The big deal in battles is the noble Pokemon battles that take advantage of the more actionized movement to create big boss fights, where you dodge attacks and throw balms to deal mental damage and exhaust them. These are utterly fantastic. You can integrate regular battles in the middle of them, but that is optional.
The exploration is where the real meat is, though, and while the visuals aren’t incredible by any means, I really enjoyed it. It gets around limitations by mostly conforms to a particular visual style. Except for things like wide open establishing shots, like the volcano, they can look egregious, like straight out of a Nintendo 64 game. There’s also a bit of pop-in, but you’re not likely going to notice this unless you’re using a ride Pokemon to move across one of the maps at speed, especially in handheld mode.
The UI could use the ability to remap buttons because it’s really weird. Switching ride pokemon is tied to left and right on the d-pad, and so is the Pokedex and menu as down and up, but using a ride pokemon is +? Shouldn’t Up be a ride pokemon and + be the menu?
You can craft more balls on the fly or buy them with cash you get for performing research tasks and filling out the dex. Once you catch a Pokemon, you have them listed as caught, but you’ll need to complete extra tasks if you want their dex entry, such as catching multiples, evolving them, or defeating them in battle. Have fun, completionists. You can also use this cash to customize your trainer, buy new clothes accessories, and switch up hairstyles.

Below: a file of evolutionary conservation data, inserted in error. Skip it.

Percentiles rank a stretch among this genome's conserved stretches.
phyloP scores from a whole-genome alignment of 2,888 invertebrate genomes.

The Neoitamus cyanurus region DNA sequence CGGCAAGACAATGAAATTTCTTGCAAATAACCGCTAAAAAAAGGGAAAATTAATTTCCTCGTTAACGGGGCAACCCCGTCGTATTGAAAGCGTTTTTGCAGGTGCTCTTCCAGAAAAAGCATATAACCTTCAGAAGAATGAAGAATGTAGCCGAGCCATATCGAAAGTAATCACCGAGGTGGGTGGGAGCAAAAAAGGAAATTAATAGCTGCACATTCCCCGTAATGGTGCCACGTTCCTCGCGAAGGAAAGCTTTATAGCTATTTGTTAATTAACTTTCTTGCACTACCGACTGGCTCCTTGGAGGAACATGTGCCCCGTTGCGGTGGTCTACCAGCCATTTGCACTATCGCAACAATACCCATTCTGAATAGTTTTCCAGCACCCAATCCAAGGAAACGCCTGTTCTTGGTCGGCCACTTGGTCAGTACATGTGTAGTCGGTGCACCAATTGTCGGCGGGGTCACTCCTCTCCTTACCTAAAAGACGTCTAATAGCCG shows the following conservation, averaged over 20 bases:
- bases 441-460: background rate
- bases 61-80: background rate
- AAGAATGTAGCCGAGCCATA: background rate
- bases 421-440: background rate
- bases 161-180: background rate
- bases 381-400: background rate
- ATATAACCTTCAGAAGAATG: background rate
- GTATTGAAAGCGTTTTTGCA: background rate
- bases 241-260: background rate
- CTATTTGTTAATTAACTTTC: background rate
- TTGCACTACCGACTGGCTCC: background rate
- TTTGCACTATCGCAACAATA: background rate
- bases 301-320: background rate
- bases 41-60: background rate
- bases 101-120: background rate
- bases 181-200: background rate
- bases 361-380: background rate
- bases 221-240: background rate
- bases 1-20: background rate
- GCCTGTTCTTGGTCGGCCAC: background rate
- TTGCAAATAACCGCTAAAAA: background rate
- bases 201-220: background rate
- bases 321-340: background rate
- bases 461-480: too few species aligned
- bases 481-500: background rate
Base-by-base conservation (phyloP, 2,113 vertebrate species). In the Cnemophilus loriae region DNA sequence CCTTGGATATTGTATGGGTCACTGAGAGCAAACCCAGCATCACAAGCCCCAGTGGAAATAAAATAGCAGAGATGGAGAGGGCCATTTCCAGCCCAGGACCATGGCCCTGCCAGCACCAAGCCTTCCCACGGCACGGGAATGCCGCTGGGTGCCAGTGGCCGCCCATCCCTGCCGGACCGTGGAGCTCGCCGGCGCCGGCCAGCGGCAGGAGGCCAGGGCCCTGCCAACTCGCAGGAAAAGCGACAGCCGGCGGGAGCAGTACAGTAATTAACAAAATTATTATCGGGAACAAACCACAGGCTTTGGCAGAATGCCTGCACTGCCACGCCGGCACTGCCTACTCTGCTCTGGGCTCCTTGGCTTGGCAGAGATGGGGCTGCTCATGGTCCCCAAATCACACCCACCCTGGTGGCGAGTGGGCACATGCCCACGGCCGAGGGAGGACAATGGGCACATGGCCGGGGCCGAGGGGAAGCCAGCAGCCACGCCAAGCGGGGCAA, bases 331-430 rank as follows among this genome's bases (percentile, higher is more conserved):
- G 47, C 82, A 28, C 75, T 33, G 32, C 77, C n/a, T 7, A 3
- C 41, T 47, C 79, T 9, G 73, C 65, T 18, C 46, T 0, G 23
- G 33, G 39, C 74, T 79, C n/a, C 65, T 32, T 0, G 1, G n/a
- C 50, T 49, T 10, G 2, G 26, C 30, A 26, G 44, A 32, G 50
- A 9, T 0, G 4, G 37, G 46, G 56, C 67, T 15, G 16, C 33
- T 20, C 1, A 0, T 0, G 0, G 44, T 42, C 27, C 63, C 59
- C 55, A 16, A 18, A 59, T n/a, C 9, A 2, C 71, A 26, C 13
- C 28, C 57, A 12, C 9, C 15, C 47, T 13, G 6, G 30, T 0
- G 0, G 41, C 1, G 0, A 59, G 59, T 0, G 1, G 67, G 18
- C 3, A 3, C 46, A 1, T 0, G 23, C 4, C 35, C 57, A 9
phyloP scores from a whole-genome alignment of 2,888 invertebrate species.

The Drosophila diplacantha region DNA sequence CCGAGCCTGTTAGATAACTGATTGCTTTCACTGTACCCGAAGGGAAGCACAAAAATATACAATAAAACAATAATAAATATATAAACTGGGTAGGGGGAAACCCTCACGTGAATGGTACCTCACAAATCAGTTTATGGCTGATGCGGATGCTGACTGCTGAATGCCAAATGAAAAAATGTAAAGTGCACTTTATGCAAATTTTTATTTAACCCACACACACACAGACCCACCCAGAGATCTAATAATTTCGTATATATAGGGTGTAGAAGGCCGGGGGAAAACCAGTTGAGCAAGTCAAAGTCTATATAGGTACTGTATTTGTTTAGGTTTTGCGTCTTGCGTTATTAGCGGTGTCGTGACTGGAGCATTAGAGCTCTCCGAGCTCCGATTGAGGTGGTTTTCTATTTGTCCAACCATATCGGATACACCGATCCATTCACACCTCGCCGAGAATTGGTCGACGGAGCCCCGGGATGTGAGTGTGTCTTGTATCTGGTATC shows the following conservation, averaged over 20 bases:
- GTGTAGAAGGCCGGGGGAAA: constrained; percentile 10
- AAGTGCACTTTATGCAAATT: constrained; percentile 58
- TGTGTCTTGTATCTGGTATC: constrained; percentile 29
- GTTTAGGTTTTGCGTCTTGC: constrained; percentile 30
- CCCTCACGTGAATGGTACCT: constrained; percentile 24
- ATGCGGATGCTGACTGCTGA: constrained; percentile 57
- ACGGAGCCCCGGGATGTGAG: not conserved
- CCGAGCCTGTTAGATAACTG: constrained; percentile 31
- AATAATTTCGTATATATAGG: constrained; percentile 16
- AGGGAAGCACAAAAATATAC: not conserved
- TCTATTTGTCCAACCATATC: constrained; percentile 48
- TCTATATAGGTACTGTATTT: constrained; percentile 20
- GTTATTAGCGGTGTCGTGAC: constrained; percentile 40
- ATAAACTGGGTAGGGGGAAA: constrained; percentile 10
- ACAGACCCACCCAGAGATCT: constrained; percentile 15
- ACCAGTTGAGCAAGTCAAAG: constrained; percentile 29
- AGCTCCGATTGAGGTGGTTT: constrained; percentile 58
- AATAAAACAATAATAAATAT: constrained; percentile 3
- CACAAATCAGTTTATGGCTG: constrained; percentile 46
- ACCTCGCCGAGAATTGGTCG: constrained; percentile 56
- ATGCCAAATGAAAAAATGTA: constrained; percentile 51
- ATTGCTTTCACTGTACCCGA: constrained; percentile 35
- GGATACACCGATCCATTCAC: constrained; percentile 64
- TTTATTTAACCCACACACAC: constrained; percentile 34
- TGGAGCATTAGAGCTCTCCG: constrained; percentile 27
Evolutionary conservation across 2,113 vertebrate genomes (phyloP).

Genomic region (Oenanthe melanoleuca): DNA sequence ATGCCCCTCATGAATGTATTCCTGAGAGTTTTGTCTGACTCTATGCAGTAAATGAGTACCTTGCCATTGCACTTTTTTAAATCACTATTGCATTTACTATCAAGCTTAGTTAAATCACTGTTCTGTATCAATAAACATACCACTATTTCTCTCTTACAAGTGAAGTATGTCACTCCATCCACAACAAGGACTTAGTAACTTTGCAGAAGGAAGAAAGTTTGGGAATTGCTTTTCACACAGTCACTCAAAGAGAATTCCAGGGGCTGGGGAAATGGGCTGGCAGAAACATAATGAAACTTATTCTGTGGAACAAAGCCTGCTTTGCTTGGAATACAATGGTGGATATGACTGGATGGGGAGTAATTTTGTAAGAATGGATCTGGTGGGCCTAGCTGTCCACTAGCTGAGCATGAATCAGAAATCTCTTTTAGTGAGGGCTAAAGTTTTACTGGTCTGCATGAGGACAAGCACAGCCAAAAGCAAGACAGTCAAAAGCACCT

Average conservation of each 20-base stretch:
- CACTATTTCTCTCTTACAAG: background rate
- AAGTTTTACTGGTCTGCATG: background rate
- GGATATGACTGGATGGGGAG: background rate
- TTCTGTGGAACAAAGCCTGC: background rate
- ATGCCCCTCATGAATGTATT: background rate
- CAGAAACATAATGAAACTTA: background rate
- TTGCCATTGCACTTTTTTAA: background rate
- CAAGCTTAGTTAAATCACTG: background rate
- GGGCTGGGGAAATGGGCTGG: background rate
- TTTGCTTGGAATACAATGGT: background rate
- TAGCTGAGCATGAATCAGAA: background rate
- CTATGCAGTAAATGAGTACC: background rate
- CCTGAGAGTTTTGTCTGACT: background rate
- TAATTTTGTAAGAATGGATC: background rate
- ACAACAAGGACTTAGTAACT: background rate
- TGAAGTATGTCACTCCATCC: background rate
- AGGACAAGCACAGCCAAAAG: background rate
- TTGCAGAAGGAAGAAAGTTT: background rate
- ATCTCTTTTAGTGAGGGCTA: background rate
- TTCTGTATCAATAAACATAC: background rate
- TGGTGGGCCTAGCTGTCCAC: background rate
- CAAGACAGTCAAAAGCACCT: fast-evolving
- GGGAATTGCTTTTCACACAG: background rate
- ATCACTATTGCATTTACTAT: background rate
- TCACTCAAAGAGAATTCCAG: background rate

Pokemon Legends Arceus has one of the stronger narratives in a Pokemon game, featuring many fun supporting characters who get to show off within their respective arcs. There’s minimal handholding after the first half-hour, so you’re free to explore the game at your own pace. Many characters are intentionally based on other existing Pokemon characters, and they exploit this for all it’s worth. I love Volo so much, you guys.
The soundtrack is fantastic and repurposes various DS game leitmotifs in new contexts and styles to such great effect. Jubilife village also feels quite fleshed out due to all the little sidequests you can do for the various villagers; there’s generally just enough to stop them from feeling like fetch quests, and some lead to fun events later down the line.
The story is probably better than Black and White, but there’s a strange focus on the fact Poke Balls are beneficial to fostering development with your party. Due to the game’s lesser focus on battles, I didn’t connect with my party outside of one or two members (my Sylveon named Verity and my Decidueye named Pancakes) because you just don’t do much with them. I hope future entries using this style add more ways for me to interact with my Pokemon or have additional trainers to fight that impact the narrative.
Pokemon Legends Arceus gives us the open-world Pokemon adventure that we’ve asked for, but on the terms of the developer. We had to trade memorable moments with our Pokemon party for an isekai adventure about completing a Pokedex, which is something I haven’t achieved since Pokemon Crystal. As such, this entire experience was enjoyable and exceeded my expectations about what a Pokemon adventure could be. This is something I would like to see more of and something worth playing now.